Lower Key Stage 2
The principal focus of mathematics teaching in lower Key Stage 2 is to ensure that pupils become increasingly fluent with whole numbers and the four operations, including number facts and the concept of place value. This should ensure that pupils develop efficient written and mental methods and perform calculations accurately with increasingly large whole numbers.
At this stage, pupils should develop their ability to solve a range of problems, including with simple fractions and decimal place value. Teaching should also ensure that pupils draw with increasing accuracy and develop mathematical reasoning so they can analyse shapes and their properties, and confidently describe the relationships between them. It should ensure that they can use measuring instruments with accuracy and make connections between measure and number.
By the end of Year 4, pupils should have memorised their multiplication tables up to and including the 12 multiplication table and show precision and fluency in their work. Pupils should read and spell mathematical vocabulary correctly and confidently, using their growing word reading knowledge and their knowledge of spelling.
Science in Year 3 aims to develop asking relevant questions and using different types of scientific enquiries to answer them, setting up simple practical enquiries, comparative and fair tests, making systematic and careful observations and, where appropriate, taking accurate measurements using standard units, using a range of equipment, including thermometers and data loggers.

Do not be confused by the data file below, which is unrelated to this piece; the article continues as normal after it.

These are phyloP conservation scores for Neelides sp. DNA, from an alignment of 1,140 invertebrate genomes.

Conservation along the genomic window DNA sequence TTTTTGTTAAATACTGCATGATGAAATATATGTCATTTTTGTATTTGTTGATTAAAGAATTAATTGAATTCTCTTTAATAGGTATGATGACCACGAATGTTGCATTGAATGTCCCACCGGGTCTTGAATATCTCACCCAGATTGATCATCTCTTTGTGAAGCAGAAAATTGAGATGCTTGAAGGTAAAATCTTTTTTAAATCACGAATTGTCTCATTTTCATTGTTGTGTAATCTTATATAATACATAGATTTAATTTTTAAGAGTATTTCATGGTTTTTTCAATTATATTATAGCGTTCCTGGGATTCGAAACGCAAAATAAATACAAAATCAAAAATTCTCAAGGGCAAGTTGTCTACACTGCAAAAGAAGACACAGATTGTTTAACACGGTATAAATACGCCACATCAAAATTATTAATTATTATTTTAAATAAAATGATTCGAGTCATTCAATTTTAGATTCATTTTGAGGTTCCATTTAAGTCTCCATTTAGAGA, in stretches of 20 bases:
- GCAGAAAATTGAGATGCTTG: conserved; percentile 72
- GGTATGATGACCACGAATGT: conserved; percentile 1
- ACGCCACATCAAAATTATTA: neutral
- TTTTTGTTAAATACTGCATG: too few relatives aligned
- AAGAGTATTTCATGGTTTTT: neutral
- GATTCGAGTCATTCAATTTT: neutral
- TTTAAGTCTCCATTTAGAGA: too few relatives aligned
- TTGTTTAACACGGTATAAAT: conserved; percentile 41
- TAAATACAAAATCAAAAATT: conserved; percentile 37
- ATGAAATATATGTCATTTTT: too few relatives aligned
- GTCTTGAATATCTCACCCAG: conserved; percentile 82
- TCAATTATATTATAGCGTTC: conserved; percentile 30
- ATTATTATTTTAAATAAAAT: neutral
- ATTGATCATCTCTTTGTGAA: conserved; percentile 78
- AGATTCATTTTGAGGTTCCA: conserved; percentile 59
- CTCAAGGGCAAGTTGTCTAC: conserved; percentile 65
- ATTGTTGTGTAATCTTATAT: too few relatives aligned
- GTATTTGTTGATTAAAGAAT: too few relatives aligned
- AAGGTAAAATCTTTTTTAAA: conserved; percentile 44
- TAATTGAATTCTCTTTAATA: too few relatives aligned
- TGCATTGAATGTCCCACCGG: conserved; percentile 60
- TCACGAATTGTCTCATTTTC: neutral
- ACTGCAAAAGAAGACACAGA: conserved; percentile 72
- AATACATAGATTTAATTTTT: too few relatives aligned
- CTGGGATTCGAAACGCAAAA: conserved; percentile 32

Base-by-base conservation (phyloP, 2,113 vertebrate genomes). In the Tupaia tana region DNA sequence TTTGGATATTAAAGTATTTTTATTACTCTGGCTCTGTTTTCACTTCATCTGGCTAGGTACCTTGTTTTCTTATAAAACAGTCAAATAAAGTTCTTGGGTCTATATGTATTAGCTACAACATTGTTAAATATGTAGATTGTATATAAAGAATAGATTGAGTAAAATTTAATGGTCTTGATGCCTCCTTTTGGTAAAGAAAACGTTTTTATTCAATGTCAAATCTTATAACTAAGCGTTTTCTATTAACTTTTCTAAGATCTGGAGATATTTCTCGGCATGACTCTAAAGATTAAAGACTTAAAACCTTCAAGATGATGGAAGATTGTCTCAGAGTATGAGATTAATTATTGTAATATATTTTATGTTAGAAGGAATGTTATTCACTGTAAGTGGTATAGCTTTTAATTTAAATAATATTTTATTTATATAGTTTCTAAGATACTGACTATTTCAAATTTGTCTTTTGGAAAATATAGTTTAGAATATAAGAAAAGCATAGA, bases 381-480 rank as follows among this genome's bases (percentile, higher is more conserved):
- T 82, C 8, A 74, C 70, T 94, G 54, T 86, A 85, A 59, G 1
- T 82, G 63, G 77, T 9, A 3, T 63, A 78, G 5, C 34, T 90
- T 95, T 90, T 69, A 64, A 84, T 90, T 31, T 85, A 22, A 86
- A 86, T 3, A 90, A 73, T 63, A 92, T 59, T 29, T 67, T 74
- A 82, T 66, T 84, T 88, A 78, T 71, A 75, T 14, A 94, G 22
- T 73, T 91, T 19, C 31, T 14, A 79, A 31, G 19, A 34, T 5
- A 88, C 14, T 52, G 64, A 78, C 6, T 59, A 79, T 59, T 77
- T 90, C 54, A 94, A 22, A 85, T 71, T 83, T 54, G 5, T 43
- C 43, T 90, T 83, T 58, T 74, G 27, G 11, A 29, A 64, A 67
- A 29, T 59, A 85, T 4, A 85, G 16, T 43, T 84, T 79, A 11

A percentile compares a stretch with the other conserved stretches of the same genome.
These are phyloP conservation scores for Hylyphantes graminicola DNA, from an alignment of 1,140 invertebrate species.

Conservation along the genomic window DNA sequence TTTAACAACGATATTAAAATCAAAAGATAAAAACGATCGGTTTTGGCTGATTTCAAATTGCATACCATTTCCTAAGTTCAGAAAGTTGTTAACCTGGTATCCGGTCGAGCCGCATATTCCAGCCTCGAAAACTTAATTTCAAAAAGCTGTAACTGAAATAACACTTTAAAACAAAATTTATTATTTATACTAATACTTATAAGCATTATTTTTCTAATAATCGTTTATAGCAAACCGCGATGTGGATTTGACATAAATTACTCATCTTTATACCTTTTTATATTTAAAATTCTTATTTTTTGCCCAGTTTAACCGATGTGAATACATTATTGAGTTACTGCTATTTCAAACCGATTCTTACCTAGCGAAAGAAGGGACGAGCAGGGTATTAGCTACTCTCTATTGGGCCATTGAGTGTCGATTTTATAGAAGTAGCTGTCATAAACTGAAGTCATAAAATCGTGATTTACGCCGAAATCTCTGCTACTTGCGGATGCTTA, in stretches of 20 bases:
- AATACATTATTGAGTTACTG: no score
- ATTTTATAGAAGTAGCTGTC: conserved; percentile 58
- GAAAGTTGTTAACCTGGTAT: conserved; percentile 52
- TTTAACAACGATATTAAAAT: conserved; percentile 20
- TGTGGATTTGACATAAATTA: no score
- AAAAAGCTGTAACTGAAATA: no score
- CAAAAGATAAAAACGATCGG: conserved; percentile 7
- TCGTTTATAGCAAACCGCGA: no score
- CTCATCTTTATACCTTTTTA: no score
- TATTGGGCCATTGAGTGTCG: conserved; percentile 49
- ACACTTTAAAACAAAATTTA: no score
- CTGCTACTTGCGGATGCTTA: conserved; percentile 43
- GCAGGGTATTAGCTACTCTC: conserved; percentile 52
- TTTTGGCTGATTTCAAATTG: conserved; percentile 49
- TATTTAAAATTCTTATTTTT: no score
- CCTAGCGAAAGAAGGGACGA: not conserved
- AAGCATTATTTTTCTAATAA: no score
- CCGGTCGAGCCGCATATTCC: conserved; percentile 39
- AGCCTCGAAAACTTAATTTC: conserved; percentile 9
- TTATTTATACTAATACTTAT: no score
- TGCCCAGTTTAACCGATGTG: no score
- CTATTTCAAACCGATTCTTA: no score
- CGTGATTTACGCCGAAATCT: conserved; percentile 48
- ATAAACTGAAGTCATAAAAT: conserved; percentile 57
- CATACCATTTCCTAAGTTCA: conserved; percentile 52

Pupils learn about Forces and Magnets and are taught to notice that some forces need contact between two objects, but magnetic forces can act at a distance, observe how magnets attract or repel each other and attract some materials and not others, compare and group together a variety of everyday materials on the basis of whether they are attracted to a magnet, and identify some magnetic materials, describe magnets as having two poles and predict whether two magnets will attract or repel each other, depending on which poles are facing.
During our unit on Rock pupils are taught to compare and group together different kinds of rocks on the basis of their appearance and simple physical properties, describe in simple terms how fossils are formed when things that have lived are trapped within rock and recognise that soils are made from rocks and organic matter.
When learning about animals, pupils can identify that animals, including humans, need the right types and amount of nutrition and that they cannot make their own food; they get nutrition from what they eat and identify that humans and some animals have skeletons and muscles for support, protection and movement.
Our plants topic ensures pupils learn to identify and describe the functions of different parts of flowering plants: roots, stem, leaves and flowers, explore the requirements of plants for life and growth and how they vary from plant to plant, investigate the way in which water is transported within plants and explore the part that flowers play in the life cycle of flowering plants, including pollination, seed formation and seed dispersal.